Lisa Autry

A new ambulatory surgery center is coming to Bowling Green.  Tristar Greenview in partnership with Graves-Gilbert Clinic broke ground Wednesday on a new facility off Lovers Lane. 

Dr. Kamal Singh practices general medicine and says the facility will include three operating suites and areas for other procedures.

"We will be at par with all of the other metropolitan areas as far as the sophistication of the equipment and the quality of care," Singh told WKU Public Radio.  "Rather than going through the bureaucracy of a hospital, it will be more like a doctor's office experience."

Kentucky Infrastructure Coalition Formed

Sep 6, 2017
KENTUCKY INFRASTRUCTURE COALITION VIA FACEBOOK

More than 30 organizations representing interests from manufacturing to farming and engineering are coming together to form a new Kentucky Infrastructure Coalition. 

The aim of the group is to prevent the decline of the state’s multifaceted infrastructure system.

Coalition Chair Juva Barber, who directs Kentuckians for Better Transportation, says the group formed to advocate for and provide solutions to the state’s transportation needs. 

Rhonda J Miller

It’s a good sign of a healthy economy that businesses in the 10 counties of south central Kentucky have nearly 5,800 job openings and are eager to hire.

But a new report from the Bowling Green Area Chamber of Commerce also shows there are about 7,200 people in the region who are unemployed.

Robert Boone is president and CEO of the South Central Workforce Development Board. He says finding compatibility between available workers and open positions is a big challenge.

Rhonda J Miller

The chief executive of a Daviess County company says President Trump’s immigration plan could be beneficial for the American workforce. Trump’s proposal would change America’s system from prioritizing family connections to favoring English language and job skills.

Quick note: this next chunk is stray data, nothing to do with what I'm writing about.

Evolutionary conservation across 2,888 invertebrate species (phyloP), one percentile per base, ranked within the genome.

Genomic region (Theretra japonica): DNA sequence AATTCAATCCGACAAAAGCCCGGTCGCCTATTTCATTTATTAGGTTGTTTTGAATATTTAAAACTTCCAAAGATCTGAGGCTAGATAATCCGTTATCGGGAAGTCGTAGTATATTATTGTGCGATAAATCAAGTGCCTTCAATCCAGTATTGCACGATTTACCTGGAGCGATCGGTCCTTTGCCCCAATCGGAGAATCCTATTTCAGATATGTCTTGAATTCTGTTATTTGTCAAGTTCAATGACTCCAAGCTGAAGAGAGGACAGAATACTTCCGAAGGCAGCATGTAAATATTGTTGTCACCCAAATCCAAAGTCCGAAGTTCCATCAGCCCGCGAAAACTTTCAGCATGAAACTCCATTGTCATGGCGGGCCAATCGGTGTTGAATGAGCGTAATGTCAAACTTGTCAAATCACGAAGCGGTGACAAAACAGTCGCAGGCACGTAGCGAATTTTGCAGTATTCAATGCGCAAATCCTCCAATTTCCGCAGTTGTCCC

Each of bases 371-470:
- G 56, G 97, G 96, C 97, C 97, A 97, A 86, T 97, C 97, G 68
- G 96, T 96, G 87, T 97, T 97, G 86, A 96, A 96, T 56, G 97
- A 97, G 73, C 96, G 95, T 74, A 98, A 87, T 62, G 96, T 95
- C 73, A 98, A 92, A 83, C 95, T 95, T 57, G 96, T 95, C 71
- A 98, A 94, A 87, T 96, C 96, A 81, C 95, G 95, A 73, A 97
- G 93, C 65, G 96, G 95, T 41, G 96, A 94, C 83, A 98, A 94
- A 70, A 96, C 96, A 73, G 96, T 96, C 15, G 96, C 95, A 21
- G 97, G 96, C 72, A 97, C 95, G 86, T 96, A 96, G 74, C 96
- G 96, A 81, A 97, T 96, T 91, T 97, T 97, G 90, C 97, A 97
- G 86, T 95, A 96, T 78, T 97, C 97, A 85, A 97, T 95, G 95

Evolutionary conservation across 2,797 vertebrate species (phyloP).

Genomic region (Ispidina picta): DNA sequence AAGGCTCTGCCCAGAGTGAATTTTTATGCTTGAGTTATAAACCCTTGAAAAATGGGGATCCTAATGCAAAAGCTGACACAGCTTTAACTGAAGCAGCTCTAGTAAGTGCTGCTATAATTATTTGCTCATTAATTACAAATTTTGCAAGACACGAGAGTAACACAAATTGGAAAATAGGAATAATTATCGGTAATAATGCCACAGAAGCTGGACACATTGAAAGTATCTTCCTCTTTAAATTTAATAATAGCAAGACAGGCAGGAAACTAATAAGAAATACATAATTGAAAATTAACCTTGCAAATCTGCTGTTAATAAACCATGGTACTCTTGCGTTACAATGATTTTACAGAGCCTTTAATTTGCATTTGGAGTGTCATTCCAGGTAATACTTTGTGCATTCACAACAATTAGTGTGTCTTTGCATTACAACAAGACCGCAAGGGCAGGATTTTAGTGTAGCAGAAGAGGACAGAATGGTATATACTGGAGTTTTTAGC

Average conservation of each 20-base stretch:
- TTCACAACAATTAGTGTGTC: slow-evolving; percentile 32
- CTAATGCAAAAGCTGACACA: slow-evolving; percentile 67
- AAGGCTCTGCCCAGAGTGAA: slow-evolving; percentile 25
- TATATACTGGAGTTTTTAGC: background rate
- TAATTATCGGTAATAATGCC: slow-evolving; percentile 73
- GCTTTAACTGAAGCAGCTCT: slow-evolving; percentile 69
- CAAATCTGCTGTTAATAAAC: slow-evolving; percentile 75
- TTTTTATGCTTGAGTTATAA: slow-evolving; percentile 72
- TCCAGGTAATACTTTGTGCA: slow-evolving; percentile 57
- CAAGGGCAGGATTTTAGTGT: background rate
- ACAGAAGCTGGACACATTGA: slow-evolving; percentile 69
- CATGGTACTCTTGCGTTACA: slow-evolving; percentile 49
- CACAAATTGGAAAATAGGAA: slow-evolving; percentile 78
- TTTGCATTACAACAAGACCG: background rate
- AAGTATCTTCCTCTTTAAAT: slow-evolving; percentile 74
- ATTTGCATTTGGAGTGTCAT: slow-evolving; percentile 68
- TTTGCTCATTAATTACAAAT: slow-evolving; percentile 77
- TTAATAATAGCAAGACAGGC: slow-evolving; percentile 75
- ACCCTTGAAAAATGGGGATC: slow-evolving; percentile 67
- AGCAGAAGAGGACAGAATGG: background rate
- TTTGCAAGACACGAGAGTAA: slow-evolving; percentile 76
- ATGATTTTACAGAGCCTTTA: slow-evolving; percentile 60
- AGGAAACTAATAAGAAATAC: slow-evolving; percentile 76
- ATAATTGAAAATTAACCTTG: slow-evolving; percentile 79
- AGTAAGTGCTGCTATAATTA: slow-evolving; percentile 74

Sun Windows President Frank Anderson says his Owensboro company wants the most qualified applicant to meet the job description, and if that’s a legal immigrant, that’s fine. He says there are enough Americans who are able to fill the open positions, but some who are on welfare are not motivated to work.

Community Action of Southern Kentucky

President Trump’s proposal to cut legal immigration by half and consider English language and job skills has set off a controversy about whether the nation is changing the welcoming message of the Statue of Liberty. The proposed immigration rules could affect businesses in Kentucky that face a shortage of entry- and mid-level workers.

When you talk to business owners in Kentucky, many say they have positions that are not filled because they can’t find enough people with the right skills, or willing to do the job. Some don’t arrive at work on time and some can’t pass the drug test.

Erica Peterson

New numbers from the first two quarters of this year show both coal production and employment are continuing to decline in Kentucky, despite President Donald Trump’s promises that miners would be going back to work.

Overall, Kentucky saw a nearly 10 percent decline in coal production between the first and second quarters of 2017. The industry shed 200 jobs during the same time period.

“Obviously, an almost a 10 percent decrease since last quarter is not what we’d like to see,” said Kentucky Coal Association President Tyler White. “But I’ve always said that you don’t turn this industry around in a one or two quarter measurement.”

Flickr/Creative Commons

The leader of a Kentucky auto industry group says it’s not hard to imagine the day when self-driving cars will be commonplace.

Dave Tatman, executive director of the Kentucky Automotive Industry Association, points out that many of the vehicles we’ve been driving for years have been hinting at the future.

“You see autonomous features in the cars we drive every day,” Tatman said. “You know, my truck’s got lane departure warning, it’s got forward collision avoidance. That’s all part of autonomy. So I think that autonomous vehicles are here to stay.”